A point of order: The poll was not about whether the flag at the State House should be hauled down. It was simply about whether those polled consider the Confederate flag a racist symbol. And on that, there’s nary a thing to complain about; the rest of the country definitely has a right to weigh in. Moreover, what you failed to mention is that the same poll shows 55 percent saying the flag should not be flown on government property. So on that specific issue, the rest of the country is with you. So there’s really nothing here to complain about. Move along, folks, move along.

    Just as an aside, though, perhaps you might want to consider creating your own special bumper sticker: a crossed out rebel flag followed by the words: “Fergit, hell yeah!”

  4. Bryan Caskey

    RE: The Slippery Slope:

    I’m just wondering what to make of the fact that the fact that so many other Confederate Flags are being removed and/or purged from existence. For instance, Warner Bros. is no longer manufacturing merchandise for “The Dukes of Hazzard” with the Confederate Flag, which basically means the General Lee car, I guess.

    Also, TVLand (a channel that shows old shows) is pulling the re-runs.


    What should we make of all this? Are we happy? Are we indifferent? Are we somewhat concerned about this purge? Maybe it’s okay to toss some stuff down the memory-hole, right? Or is it?

    Oh, and one point I think should be made is this: I haven’t seen every single episode of “The Dukes of Hazzard”, but I’ve seen a fair number of them. I can’t recall EVER seeing anything racially-oriented in a Dukes episode. The whole furor seems to be about a decal in the background.

    1. Brad Warthen Post author

      I thought the General Lee thing was about what was on top:

      images (1)

      But to answer your question: “What should we make of all this? Are we happy? Are we indifferent? Are we somewhat concerned about this purge?”

      My answer is “indifferent.” Or at least, far too busily engaged in an actually relevant issue to waste time thinking about it.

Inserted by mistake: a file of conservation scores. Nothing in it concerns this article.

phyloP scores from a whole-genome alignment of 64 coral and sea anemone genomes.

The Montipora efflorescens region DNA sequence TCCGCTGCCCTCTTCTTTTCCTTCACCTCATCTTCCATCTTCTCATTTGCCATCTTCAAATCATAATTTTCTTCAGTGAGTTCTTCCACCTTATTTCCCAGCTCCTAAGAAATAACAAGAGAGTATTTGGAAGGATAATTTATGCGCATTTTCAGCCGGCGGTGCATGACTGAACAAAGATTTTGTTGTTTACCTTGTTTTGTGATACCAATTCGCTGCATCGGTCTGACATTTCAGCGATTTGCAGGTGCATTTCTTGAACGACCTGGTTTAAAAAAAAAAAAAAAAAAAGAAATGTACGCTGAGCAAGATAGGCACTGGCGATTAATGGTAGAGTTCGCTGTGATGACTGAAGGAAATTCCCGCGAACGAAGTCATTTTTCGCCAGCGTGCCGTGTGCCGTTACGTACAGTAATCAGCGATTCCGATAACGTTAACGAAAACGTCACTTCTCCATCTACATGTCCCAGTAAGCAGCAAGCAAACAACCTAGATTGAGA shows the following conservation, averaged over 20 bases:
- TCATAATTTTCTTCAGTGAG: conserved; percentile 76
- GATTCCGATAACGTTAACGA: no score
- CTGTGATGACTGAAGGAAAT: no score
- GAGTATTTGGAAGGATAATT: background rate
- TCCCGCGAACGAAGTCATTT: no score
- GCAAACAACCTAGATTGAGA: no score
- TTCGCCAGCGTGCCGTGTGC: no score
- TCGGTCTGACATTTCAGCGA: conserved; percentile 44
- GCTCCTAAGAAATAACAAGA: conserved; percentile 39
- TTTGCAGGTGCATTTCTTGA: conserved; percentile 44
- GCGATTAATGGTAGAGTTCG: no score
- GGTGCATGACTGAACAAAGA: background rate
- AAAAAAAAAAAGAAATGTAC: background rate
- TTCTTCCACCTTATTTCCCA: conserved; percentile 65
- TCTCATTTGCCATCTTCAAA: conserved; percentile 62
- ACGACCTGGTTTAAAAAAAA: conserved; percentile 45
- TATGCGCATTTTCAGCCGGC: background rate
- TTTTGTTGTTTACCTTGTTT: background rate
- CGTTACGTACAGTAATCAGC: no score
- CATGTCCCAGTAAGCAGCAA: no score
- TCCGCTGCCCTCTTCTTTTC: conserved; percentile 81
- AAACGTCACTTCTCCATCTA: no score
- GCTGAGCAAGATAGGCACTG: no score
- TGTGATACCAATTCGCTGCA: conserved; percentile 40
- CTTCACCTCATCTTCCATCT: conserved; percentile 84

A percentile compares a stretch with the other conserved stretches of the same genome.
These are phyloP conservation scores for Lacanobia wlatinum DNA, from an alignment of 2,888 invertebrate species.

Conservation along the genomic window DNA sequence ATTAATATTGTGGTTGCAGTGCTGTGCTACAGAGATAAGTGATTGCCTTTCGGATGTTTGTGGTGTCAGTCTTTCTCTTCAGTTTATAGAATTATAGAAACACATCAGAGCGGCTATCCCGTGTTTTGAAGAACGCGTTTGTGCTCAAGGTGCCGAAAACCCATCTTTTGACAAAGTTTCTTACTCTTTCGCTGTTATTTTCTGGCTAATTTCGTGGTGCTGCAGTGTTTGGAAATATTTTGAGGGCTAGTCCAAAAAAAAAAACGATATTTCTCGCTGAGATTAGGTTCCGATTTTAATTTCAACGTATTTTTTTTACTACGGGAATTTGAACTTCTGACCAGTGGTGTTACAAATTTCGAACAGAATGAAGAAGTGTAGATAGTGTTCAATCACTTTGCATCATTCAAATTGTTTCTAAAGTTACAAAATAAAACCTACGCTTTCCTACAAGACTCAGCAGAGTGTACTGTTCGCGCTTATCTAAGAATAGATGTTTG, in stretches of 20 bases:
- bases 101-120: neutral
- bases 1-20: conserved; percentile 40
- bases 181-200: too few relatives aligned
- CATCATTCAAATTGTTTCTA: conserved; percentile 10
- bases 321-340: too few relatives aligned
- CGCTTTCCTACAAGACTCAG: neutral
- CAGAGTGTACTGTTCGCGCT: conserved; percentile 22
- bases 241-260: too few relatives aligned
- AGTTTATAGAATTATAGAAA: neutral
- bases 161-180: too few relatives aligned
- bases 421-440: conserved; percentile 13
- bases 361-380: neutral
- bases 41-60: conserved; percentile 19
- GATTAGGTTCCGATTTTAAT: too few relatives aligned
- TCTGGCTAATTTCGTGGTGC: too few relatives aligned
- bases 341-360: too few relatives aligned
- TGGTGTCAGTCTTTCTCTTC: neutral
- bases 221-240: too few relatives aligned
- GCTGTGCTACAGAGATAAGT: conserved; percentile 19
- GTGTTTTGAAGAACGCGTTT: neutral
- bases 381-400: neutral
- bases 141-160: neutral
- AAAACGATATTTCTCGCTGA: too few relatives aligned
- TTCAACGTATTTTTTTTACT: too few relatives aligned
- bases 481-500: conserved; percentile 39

As I thought I said pretty emphatically, the flag issue we are dealing with here is qualitatively different from anything else anyone may choose to talk about with regard to the Confederacy or other Southron icons.

      What it says by flying there, and what we will say by taking it down, are central considerations. This is about how we define our state, and ourselves as South Carolinians. It speaks to basic assumptions about how we treat each other.

      Nothing else is like that. And until we get this done, we need to focus on it like what Dr. Evil would term a “laser.”

      And in the meantime, with regard to the General Lee — yeah, indifference.

    2. Norm Ivey

      TVLand operates on a profit motive. I suspect they are feeling some heat from its advertisers to make such a move. The market is removing the flap from these other places, that’s all.

        1. Norm Ivey

          But hasn’t it always worked that way? Plenty of advertisers used to use derogatory black or Indian images and dropped them because of public–market–pressure. Remember Sambo’s restaurants? Dukes was in no way offensive, but the bigger message is that the flag cannot be taken lightly anymore.

  5. Lynn Teague

    Too late, Brad – there is a poll in SC, I was called yesterday. It wasn’t just a poll, it was very obviously precisely the kind of poll you hope wouldn’t happen, for good reason. The pertinent questions were whether I wanted the flag up or down, and how much influence that would have on who I voted for in SC Senate and House elections.

    I don’t know if the poll was statewide or more restricted, I assumed statewide but it might not be. I didn’t catch the name of the polling company, which is a shame, since that might help to point toward the client who commissioned it.

  6. Mike Cakora

    A national poll, eh? How many of those polled know much about the Civil War or about the varied perceptions of the flag in question?

  7. bud

    I would imagine that before the AME shooting the overwhelming majority of folks were indifferent about the whole flag thing. I certainly was. We should take it down if for no other reason than to shut Brad up about the damn thing. How many posts has Brad done on this issue in the last 3 weeks? It must be several dozen. In the meantime we still have a plethora of REAL issues with REAL consequences that are unresolved. Most overblown issue that has ever come up in this blog.

    1. Norm Ivey

      I don’t know. Seems we spent a fair amount of energy on the top five war movies of all time.

    2. Mark Stewart


      How do you feel about DOT highway signs?

      Green ones, brown ones, blue ones, yellow ones? Do you have faith in what they project? Do you trust that if the state flags things for your attention that these are things you should trust?

      The Confederate flag on statehouse grounds is a false flag. Do I need to draw the DOT comparable?

      Symbols matter when they get in front of reality. “REAL” is how we perceive, and react to, our social projections. Do this: save your responses to this issue on this blog for your grandchildren. How do you think their future selves will perceive you after we are all gone from this earth?

    3. Kathryn Fenner

      It’s hardly THE most important issue, but for once, it’s something we can possibly do something about. The time is now for this one.

Comments are closed.